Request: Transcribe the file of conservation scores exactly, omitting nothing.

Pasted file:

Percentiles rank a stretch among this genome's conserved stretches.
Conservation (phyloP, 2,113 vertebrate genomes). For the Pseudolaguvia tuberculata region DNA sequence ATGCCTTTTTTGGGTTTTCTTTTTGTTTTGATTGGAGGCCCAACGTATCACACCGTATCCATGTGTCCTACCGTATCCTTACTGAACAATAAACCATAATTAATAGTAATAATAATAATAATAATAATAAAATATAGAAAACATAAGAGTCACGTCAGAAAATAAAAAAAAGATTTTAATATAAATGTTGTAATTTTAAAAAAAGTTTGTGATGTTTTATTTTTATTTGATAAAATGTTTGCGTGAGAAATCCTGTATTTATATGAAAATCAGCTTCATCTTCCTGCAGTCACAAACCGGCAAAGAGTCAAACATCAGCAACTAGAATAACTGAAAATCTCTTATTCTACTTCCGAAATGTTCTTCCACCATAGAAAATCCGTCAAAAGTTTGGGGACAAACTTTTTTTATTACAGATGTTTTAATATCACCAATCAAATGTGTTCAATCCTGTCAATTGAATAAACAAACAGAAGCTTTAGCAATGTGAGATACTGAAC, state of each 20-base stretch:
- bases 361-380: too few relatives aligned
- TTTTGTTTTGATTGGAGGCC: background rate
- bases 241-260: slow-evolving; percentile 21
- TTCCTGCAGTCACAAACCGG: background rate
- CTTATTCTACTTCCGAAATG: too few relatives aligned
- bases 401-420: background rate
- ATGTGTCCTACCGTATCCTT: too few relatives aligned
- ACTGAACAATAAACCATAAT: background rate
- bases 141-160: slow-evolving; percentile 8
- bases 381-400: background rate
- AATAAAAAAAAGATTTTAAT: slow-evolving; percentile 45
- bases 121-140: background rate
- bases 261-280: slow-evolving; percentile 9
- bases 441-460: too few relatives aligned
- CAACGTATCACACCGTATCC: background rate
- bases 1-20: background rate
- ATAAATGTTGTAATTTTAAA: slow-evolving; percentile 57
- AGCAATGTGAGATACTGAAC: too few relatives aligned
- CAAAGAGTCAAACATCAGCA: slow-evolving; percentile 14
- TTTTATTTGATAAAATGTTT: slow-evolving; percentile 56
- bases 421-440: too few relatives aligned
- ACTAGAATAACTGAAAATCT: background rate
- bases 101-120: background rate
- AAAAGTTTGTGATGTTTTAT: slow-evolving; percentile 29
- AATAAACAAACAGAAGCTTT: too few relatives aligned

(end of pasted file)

Percentiles rank a stretch among this genome's conserved stretches.
Conservation (phyloP, 2,113 vertebrate genomes). For the Pseudolaguvia tuberculata region DNA sequence ATGCCTTTTTTGGGTTTTCTTTTTGTTTTGATTGGAGGCCCAACGTATCACACCGTATCCATGTGTCCTACCGTATCCTTACTGAACAATAAACCATAATTAATAGTAATAATAATAATAATAATAATAAAATATAGAAAACATAAGAGTCACGTCAGAAAATAAAAAAAAGATTTTAATATAAATGTTGTAATTTTAAAAAAAGTTTGTGATGTTTTATTTTTATTTGATAAAATGTTTGCGTGAGAAATCCTGTATTTATATGAAAATCAGCTTCATCTTCCTGCAGTCACAAACCGGCAAAGAGTCAAACATCAGCAACTAGAATAACTGAAAATCTCTTATTCTACTTCCGAAATGTTCTTCCACCATAGAAAATCCGTCAAAAGTTTGGGGACAAACTTTTTTTATTACAGATGTTTTAATATCACCAATCAAATGTGTTCAATCCTGTCAATTGAATAAACAAACAGAAGCTTTAGCAATGTGAGATACTGAAC, state of each 20-base stretch:
- bases 361-380: too few relatives aligned
- TTTTGTTTTGATTGGAGGCC: background rate
- bases 241-260: slow-evolving; percentile 21
- TTCCTGCAGTCACAAACCGG: background rate
- CTTATTCTACTTCCGAAATG: too few relatives aligned
- bases 401-420: background rate
- ATGTGTCCTACCGTATCCTT: too few relatives aligned
- ACTGAACAATAAACCATAAT: background rate
- bases 141-160: slow-evolving; percentile 8
- bases 381-400: background rate
- AATAAAAAAAAGATTTTAAT: slow-evolving; percentile 45
- bases 121-140: background rate
- bases 261-280: slow-evolving; percentile 9
- bases 441-460: too few relatives aligned
- CAACGTATCACACCGTATCC: background rate
- bases 1-20: background rate
- ATAAATGTTGTAATTTTAAA: slow-evolving; percentile 57
- AGCAATGTGAGATACTGAAC: too few relatives aligned
- CAAAGAGTCAAACATCAGCA: slow-evolving; percentile 14
- TTTTATTTGATAAAATGTTT: slow-evolving; percentile 56
- bases 421-440: too few relatives aligned
- ACTAGAATAACTGAAAATCT: background rate
- bases 101-120: background rate
- AAAAGTTTGTGATGTTTTAT: slow-evolving; percentile 29
- AATAAACAAACAGAAGCTTT: too few relatives aligned